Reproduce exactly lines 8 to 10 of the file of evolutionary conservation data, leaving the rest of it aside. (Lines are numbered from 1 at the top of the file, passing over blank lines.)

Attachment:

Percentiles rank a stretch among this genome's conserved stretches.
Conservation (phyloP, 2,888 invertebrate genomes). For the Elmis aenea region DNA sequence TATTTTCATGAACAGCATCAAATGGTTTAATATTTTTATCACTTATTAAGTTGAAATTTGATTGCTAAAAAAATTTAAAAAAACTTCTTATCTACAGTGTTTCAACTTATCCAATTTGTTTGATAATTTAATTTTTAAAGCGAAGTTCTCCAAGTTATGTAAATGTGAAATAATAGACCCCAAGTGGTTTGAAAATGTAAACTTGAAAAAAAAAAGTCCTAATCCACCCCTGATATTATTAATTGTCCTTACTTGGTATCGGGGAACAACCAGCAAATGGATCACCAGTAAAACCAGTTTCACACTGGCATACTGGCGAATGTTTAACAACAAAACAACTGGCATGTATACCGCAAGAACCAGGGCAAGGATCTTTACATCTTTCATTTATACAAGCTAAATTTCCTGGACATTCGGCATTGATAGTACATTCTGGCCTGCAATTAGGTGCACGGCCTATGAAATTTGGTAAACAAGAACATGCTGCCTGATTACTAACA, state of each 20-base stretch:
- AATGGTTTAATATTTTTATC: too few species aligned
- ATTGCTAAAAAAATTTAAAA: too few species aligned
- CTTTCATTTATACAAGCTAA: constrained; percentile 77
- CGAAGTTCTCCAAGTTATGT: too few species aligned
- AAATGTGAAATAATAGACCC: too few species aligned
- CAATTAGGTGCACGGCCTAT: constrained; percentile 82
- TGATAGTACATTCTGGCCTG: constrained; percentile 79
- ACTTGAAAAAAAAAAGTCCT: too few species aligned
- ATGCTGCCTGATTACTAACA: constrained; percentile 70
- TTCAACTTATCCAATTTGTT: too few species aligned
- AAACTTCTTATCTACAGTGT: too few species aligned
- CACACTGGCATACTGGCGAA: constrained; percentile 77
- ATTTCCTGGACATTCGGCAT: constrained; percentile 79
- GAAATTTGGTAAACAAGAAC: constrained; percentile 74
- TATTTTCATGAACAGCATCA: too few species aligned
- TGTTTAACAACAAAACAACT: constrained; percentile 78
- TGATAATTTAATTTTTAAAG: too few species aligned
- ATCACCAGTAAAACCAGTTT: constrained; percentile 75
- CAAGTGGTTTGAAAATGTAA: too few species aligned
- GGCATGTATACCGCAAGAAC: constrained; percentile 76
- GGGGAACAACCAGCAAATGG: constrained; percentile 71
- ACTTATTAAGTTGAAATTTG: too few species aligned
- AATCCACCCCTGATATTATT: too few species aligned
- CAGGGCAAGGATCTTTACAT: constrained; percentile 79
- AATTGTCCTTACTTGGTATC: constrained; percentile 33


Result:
- CAATTAGGTGCACGGCCTAT: constrained; percentile 82
- TGATAGTACATTCTGGCCTG: constrained; percentile 79
- ACTTGAAAAAAAAAAGTCCT: too few species aligned